The Telegraph
Since 1st March, 1999
Email This PagePrint This Page
Letters to Editor

They don’t bond well

Sir — James Bond may be an agent in the queen’s secret service, but Bond movies celebrate Americanism in much the same way as an average Hollywood action movie. Many in the West may like the idea of an American hero overcoming all odds to rescue lesser mortals in exotic countries, but not if one hails from a country which has apprehensions about the unilateral stance of the United States of America on international issues. The report “Die Another Day irks North Koreans” (Dec 15), therefore, does not come as a surprise. North Korea, which was recently warned by the US against restarting its nuclear programmes, has reacted sharply to the movie’s description of it as part of the axis of evil. While filmmakers have the liberty to recreate life-like situations on celluloid, they should know where to draw the line. With countries like North Korea unsure about whether they too could become US targets, movies needlessly add to the unpleasantness and ill-feeling.

Yours faithfully,
Tanima Shikdar, Calcutta

Blurred vision

Sir — The West Bengal government had allowed the homeless to settle along the canals in the city, even going to the extent of providing them ration cards. Why have these people suddenly become “illegal settlers” who needed to be evicted by payloaders, and that too on the International Human Rights Day (“Payloaders crush bonfire revolt”, Dec 11)' This is probably all that could be expected from a government which enacts laws only to save its face, oblivious to its responsibilities so long as its vote banks fetch it rich electoral dividends. The front page photograph of the woman watching her house burn was moving. But such sights have not moved the authorities who could have provided them alternative arrangements.

Soon after the drive, I came across some of the evicted people, trying to put up makeshift homes beside the Bagjola canal. This is not surprising. With nowhere to go, these people can only head for the already crowded and dirty settlements along the canals, roadsides and railway tracks, and wait till they are evicted again.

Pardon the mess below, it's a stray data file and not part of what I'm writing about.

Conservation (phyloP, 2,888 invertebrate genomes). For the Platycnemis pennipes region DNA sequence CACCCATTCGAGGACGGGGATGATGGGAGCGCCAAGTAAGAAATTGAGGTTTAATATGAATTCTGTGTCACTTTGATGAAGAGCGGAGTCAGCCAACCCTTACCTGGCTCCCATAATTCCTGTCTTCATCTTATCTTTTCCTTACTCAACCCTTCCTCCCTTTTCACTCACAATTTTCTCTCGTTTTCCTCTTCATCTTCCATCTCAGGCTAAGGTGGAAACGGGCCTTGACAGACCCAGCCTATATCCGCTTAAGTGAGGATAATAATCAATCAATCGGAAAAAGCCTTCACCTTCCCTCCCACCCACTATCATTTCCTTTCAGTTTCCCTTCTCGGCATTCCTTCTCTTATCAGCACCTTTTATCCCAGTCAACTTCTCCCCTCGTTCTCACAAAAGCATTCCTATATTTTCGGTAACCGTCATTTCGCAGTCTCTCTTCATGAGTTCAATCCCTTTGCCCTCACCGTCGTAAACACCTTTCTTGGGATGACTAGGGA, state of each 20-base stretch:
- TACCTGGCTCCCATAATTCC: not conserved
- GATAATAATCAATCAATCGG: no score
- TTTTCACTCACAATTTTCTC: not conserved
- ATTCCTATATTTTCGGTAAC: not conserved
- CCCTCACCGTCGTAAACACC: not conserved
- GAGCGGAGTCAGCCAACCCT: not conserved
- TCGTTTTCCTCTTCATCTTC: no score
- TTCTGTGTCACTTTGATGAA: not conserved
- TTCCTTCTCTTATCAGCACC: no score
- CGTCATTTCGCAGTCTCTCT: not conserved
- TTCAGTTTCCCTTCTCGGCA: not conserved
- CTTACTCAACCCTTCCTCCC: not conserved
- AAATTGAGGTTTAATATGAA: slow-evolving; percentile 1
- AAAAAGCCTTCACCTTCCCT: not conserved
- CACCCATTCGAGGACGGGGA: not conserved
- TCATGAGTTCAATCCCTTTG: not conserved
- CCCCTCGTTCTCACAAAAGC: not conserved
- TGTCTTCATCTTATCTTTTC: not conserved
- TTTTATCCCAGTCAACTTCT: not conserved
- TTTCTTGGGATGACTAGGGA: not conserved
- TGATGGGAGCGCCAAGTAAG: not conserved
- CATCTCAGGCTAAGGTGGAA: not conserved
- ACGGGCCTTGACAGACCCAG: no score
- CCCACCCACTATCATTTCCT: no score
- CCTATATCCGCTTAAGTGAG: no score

Yours faithfully,
Pabitra Kumar Das, Calcutta

Sir — The front page picture of a dislodged woman looking at her house go up in flames was not only touching, but it also reminded us that the state has failed to provide shelter and social security to all. Without such basic amenities, no person can be expected to live a meaningful life. The drive along the canal will prove to be as damaging as Operation Sunshine, which stole the livelihood of thousands of hawkers. The West Bengal government cannot afford to turn a blind eye to the plight of the poor and expect to bring about positive changes in the state.

Yours faithfully,
S. De, Calcutta

Sir — The recent drive against settlers along the Bagjola canal adds another dimension to the initiative taken by the Buddhadeb Bhattacharjee administration to change the face of the city and state. There is no doubt that the chief minister is committed to improvement and social change. Meeting with corporate bosses, the clearance of Wipro schemes and enabling business groups to go on with their projects in the state show that he is ready to do everything to make West Bengal prosperous again. However, Bhattacharjee needs trade union support to improve work culture and create productive human resource. Our grandparents had once seen West Bengal as the economic hub of India. If Bhattacharjee keeps at his job, we may see the state achieve that position again in our lifetime.